A mileage-based user fee requires tracking of actual vehicle miles traveled. Recording the mileage is an added data collection step, either through periodic odometer inspections or by a much more intrusive GPS-based tracking system that monitors the whereabouts of each vehicle at all times. The GPS method opens the door for creative traffic management schemes such as charging drivers more per mile when they are navigating through congested traffic zones. Urban planning by way of social engineering. No thank you.

The loss of motorist privacy by GPS tracking would come with another hefty cost. Paying an estimated $50 to $100 to install the necessary hardware per vehicle for the 250 million registered cars and trucks on U.S. roads translates to a vehicle owner and taxpayer-absorbed cost of nearly $12.5 billion.

Whether the mileage-based fee is determined by reading odometers or through uploaded tracking information, it does not apportion cost based on the road maintenance caused by specific vehicles that is a hallmark of the fuel tax. Instead, the tax per vehicle mile would ostensibly be the same for an 18-wheel tractor-trailer as it would for a motorcycle; all this at the cost of introducing a new revenue collection system (and requisite overhead) to monitor and collect road user fees based on the distance vs. time profile of each vehicle.

Critics of the fuel tax point to electric cars and gas/electric hybrids as not consuming enough fuel to contribute their fair share to the Trust Fund. Through late 2014, 3.8 million plug-in electric and hybrid vehicles have been sold in the U.S. since introduction. That constitutes only 1.5 percent of the nation’s motorized traffic today. These vehicles are not part of the Trust Fund’s solvency issues and likely won’t be for several more years. If need be, owners of electric vehicles can be charged an assessment based on average miles traveled to make their contribution to the Trust Fund more equitable.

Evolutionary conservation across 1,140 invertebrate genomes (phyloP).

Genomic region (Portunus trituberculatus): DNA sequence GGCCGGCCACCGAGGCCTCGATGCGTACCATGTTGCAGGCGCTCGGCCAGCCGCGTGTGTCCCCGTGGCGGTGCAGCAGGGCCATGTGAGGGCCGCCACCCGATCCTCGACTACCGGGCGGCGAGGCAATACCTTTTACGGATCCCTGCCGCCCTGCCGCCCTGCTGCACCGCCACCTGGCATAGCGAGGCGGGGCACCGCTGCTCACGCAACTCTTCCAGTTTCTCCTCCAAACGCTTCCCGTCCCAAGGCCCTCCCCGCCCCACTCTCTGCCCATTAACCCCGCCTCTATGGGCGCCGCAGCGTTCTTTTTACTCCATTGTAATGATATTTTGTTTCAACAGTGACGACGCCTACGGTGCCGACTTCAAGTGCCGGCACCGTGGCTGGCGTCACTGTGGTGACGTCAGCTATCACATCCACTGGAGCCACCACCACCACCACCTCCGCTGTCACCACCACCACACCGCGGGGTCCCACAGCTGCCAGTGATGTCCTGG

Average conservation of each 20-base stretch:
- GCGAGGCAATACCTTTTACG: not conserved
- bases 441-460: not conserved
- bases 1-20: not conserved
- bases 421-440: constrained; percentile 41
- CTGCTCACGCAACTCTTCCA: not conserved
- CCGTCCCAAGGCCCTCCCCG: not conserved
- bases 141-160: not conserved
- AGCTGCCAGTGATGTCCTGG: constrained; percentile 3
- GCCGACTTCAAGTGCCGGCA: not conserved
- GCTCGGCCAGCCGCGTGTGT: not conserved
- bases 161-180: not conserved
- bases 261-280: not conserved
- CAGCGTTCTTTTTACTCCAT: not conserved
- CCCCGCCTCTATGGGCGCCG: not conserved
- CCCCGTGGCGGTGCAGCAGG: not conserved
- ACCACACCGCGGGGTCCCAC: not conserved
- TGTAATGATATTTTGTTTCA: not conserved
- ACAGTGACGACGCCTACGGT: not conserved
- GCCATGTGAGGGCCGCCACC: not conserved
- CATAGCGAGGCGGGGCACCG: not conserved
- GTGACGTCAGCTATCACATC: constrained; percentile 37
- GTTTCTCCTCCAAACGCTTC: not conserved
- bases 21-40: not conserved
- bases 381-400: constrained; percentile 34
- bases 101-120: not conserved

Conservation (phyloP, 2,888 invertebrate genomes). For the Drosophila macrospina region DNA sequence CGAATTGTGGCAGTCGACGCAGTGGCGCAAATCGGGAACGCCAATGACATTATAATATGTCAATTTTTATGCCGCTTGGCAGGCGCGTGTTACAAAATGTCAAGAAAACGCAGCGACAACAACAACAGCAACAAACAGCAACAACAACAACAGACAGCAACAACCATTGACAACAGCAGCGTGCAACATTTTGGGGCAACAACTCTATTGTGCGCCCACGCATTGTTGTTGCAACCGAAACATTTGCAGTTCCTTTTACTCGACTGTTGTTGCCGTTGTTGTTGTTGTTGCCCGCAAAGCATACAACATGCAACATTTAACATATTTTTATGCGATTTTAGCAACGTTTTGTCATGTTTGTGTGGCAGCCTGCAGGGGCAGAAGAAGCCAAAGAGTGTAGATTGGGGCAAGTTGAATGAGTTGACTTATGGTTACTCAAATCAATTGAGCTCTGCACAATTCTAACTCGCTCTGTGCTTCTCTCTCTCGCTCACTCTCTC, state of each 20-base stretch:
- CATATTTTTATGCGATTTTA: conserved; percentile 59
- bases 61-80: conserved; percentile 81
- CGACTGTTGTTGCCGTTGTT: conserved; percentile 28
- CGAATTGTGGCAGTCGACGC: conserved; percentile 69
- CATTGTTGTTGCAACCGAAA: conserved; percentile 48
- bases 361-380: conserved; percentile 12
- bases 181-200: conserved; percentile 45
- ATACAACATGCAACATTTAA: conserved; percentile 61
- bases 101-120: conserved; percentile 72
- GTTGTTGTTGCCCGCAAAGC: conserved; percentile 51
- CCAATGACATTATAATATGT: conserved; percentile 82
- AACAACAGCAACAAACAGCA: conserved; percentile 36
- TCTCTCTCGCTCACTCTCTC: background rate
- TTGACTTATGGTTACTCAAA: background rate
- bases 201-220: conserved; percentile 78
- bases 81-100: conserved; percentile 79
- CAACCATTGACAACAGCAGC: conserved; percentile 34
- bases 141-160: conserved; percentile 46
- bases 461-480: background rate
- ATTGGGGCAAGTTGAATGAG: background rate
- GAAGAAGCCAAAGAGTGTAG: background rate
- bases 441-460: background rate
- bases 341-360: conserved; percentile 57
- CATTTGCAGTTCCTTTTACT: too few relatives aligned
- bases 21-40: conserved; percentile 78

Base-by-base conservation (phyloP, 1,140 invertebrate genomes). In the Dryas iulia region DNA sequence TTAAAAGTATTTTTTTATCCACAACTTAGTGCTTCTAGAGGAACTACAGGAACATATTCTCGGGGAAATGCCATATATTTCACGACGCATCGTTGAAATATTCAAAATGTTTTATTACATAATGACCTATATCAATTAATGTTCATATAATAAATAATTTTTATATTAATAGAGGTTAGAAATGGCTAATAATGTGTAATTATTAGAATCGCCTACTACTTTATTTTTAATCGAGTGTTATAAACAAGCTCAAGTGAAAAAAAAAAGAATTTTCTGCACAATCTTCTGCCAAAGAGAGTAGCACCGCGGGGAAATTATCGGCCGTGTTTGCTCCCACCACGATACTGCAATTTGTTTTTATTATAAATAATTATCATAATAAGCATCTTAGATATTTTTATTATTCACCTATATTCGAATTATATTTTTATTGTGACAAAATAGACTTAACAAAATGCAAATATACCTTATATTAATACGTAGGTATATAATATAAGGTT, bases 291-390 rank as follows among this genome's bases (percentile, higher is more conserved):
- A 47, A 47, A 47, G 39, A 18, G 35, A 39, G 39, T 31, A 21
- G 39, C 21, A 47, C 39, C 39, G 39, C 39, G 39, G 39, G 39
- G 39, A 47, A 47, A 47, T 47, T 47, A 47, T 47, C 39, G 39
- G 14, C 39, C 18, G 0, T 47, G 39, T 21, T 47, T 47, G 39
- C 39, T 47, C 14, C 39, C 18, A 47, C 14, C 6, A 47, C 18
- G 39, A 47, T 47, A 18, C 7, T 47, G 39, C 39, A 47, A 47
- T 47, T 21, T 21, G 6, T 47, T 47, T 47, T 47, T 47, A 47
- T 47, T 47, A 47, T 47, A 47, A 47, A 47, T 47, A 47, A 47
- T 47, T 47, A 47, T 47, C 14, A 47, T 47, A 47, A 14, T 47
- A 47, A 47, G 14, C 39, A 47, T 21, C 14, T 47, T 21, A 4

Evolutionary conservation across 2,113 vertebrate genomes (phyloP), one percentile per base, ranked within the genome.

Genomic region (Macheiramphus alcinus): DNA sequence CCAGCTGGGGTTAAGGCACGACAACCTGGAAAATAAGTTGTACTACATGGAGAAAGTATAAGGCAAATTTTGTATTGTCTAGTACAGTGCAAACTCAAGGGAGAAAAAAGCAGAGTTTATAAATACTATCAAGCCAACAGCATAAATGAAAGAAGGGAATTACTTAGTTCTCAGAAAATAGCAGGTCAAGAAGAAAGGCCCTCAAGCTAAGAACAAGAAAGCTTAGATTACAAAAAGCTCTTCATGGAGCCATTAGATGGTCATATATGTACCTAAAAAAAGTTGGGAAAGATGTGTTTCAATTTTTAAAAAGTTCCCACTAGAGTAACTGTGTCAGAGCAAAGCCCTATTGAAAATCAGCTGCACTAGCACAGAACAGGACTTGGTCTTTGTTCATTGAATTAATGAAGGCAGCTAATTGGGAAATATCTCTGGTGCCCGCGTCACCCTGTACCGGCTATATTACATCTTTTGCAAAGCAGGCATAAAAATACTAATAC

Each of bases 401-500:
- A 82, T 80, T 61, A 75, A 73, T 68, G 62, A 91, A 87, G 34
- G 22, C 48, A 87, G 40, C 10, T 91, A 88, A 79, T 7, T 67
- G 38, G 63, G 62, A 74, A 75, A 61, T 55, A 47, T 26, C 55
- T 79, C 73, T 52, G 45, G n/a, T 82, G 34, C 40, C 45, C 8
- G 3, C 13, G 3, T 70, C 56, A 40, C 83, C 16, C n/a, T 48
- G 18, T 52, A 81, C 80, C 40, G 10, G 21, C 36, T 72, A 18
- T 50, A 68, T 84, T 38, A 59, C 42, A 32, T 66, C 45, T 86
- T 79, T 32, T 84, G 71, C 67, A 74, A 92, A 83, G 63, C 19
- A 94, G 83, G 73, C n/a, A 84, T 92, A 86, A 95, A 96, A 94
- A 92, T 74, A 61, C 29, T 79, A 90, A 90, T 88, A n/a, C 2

Index the federal fuel tax to inflation if you must. (The last adjustment to the per-gallon tax was over 20 years ago.) But do not take the existing and inherently fair method of charging drivers for highway use by vehicle fuel consumption and complicate it with a mileage-based user fee that adds new levels of cost, bureaucracy, and privacy concerns.


By | General Posts

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Piuma Ave.

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Billy Joel shows off motorcycle collection in next week’s episode of ‘Jay Leno’s Garage’

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When he’s not packing baseball stadiums across the U.S. or selling out New York’s Madison Square Garden, Billy Joel enjoys collecting classic motorcycles. You can get a peek at his collection without even having to travel to Long Island if you just tune into next week’s episode of the CNBC series Jay Leno’s Garage.

In the September 4 episode, Jay travels to Oyster Bay, New York to visit Billy at his garage and showroom, 20th Century Cycles, where the Piano Man has collected over 100 cult classic bikes.

“I wanted to have a place where bikers could come and be a community and look at each other’s stuff,” Billy explains. He shows off a $45,000 Ducati bike, some Kawasakis, and his collection of bikes by Moto Guzzi, which Billy calls “the Italian Harley.”

Then, the two go for a ride in Billy’s 1962 Jaguar Mark II to the Rock and Roll Hall of Famer’s impressive mansion, as he reminisces about the first thing he bought when he started making money — a grand piano — and the first car he bought with his newfound wealth: an Audi Fox.

The episode, called “Cult Classics,” also features a look at the car Charlie Sheen drove in the cult movie The Wraith. It airs September 4 at 10 p.m. ET/PT.

–ABC News Radio

Rwandans Move to Eliminate Gas-powered Motorcycles

By | General Posts

Just like many other countries in Africa where the motorcycle taxi markets are flourishing, Rwandans also rely on motorcycle taxis as a mode of transport, it is estimated that 20 to 30 thousand taxis operate in Kigali.


However, in a new move, the Rwandan Government is planning to eliminate motorcycles in the taxi industry as it fronts the use of electric-motorcycle taxis.

The Paul-Kagame led government is planning to issue national policy-guidelines to eliminate gas motorcycles.

The Director-General for the Rwanda Utilities Regulatory Authority Patrick Nyirishema said that “the policy is prepared and it’s yet to be passed…and is going through the approval process.